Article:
Belper railway station
|Belper station, 2005|
|East Midlands Trains|
|Live arrivals/departures and station information
from National Rail Enquiries
|National Rail - UK railway stations|
|* Annual passenger usage based on sales of tickets in stated financial year(s) which end or originate at Belper from Office of Rail Regulation statistics. Please note: methodology may vary year on year.|
Belper railway station is a railway station serving the town of Belper in Derbyshire. The station is located on the Midland Main Line from Derby to Leeds.
|East Midlands Trains
Derwent Valley Line
Access to the station can be gained via a narrow alleyway from King Street beside the ex-Haldanes supermarket, from the Field Lane car park and across the rear of the supermarket, from Bridge Street via Wellington Court and via alleyways from Field Lane (by the railway bridge) and Albert Street.
The station is served by one operator, East Midlands Trains, with local services from Nottingham via Derby to Matlock along the Derwent Valley Line. Services are approximately hourly Monday to Saturday (with a reduced service on Sundays) and are formed using diesel multiple units of Classes 153, 156 or 158. Two trains per day start/terminate at Derby rather than Nottingham.
Throughout the main part of the day interchange with services to many local and national destinations including Leicester, Leeds, Sheffield, Birmingham and London can be made at Derby.
Journey time to Derby is approximately 11 minutes, and 21 minutes to Matlock. During service disruption, buses will either pick up and set down in the vicinity of the Lion Hotel in Bridge Street.
In the year April 1, 2009 to March 31, 2010 journeys from the station increased by over 40,000 which represented a 44% increase. The increase in usage has been attributed to an improved timetable introduced in December 2008.
The line was surveyed by George Stephenson for the North Midland Railway Company, and opened in 1840. The original intention was to proceed along the western bank of the river opposite the town, but the Strutt family who had built cotton mills and had become the primary landowner, wished it to be out of sight and feared that it would interfere with the water supply. The railway, therefore, was built through a long cutting, at enormous (and unexpected) expense, with twelve bridges in the space of a mile. The cutting, lined with gritstone, is now a grade 2 listed building.
After leaving the Milford Tunnel the train crosses the River Derwent before entering Belper. North of Belper, the engineers paid the penalty of following a river valley, with two long bridges over Belper Pool, plus two more, before reaching Ambergate.
The original station was built on the south side of Belper, just before the cutting, designed by Francis Thompson in an Italianate design. A coach, or omnibus, ran regularly to it from the Lion Hotel in Bridge Street. However this proved so unpopular that the Midland Railway built a new station in 1878 within the cutting, at the town centre, next to King Street. This had platforms with access ramps for each of the two lines, both provided with waiting rooms, in the standard Midland Railway design. The booking office and other facilities were at street level. Since the new staton lacked sidings, the old station remained in use for many years for the processing of goods traffic.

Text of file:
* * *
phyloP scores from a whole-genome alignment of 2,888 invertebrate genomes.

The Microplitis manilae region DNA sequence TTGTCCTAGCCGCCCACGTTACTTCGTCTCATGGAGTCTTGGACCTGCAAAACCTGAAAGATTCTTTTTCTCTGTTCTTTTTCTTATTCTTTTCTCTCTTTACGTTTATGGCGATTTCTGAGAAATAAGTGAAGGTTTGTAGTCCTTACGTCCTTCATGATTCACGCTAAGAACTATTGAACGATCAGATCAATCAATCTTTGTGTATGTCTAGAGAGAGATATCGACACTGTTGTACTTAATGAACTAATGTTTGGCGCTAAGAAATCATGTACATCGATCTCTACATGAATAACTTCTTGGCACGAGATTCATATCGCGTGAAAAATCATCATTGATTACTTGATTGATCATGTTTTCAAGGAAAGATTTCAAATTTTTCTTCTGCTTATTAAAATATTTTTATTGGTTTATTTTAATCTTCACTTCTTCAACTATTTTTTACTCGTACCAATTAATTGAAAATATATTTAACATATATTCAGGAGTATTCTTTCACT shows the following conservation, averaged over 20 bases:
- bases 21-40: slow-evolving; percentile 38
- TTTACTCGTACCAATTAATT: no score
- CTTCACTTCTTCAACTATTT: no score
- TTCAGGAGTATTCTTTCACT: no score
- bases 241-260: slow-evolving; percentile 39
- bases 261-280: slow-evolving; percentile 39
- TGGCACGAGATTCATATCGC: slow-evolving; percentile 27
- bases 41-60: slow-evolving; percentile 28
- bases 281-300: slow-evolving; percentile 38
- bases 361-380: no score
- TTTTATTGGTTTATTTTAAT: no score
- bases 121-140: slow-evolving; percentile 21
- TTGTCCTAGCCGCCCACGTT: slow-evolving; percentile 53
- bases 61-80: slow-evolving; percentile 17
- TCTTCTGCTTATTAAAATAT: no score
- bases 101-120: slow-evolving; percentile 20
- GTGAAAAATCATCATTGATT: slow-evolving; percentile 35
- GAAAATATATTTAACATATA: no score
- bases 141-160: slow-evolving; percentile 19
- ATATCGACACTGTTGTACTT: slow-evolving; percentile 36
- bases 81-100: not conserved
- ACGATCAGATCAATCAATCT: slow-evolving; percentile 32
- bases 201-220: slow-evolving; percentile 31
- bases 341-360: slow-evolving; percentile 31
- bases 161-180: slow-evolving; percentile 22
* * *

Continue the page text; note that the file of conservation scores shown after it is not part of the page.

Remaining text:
Originally the station was a stop on the Midland Railway's main line from London St Pancras to Manchester Central which travelled through the Peak District.
When this line was truncated to its present terminus at Matlock in the late 'sixties and following withdrawal of the Manchester trains, the station became unmanned and in 1973 the station buildings were demolished. The bridge carrying King Street over the line was widened to make room for a number of shops and a now-closed supermarket. This was originally Fine Fare and subsequently had a number of occupiers, most recently Haldanes until that company went into administration in 2011.
In 2005 the station was refurbished with new shelters, seats, train indicators and rubbish bins by a consortium of local volunteers, work experience trainees and the local councils, with the active support of Network Rail and Central Trains (who managed the station at that time).
During June–July 2009, an automatic ticket machine was installed on the Derby-bound platform. This enables passengers to buy tickets (or collect those purchased in advance) before they board. In December 2009, Belper became a Penalty fare station. The penalty fare applies for any southbound travel or on northbound mainline services. Ambergate to Matlock is not part of the scheme therefore no penalty is applicable, also the vending machine cannot issue local authority discounted tickets, so these are still bought on the train. The notices at the station, however, give the impression that all tickets to any destination must be bought in advance of travel.
- Pixton, B., (2000) North Midland: Portrait of a Famous Route, Cheltenham: Runpast Publishing
- The North Midland Railway Guide, (1842) Republished 1973, Leeds: Turntable Enterprises
- Naylor, P. (Ed) (2000) An Illustrated History of Belper and its Environs Belper: M.G.Morris
- ^ "Record Growth on the Derwent Valley Line". September 2010. http://www.fdvl.org.uk/. Retrieved 27 September 2010.
- ^ Office of Rail Regulation (2010). "Station usage". Office of Rail Regulation. http://www.rail-reg.gov.uk/upload/xls/station-usage-2008-09.xls. Retrieved 2010-03-29.
|Wikimedia Commons has media related to: Belper railway station|
- Train times and station information for Belper railway station from National Rail
- "Picture the Past" Original Station at Belper
- "Picture the Past" Belper Station circa 1910
- "Picture the Past" Station building c.1955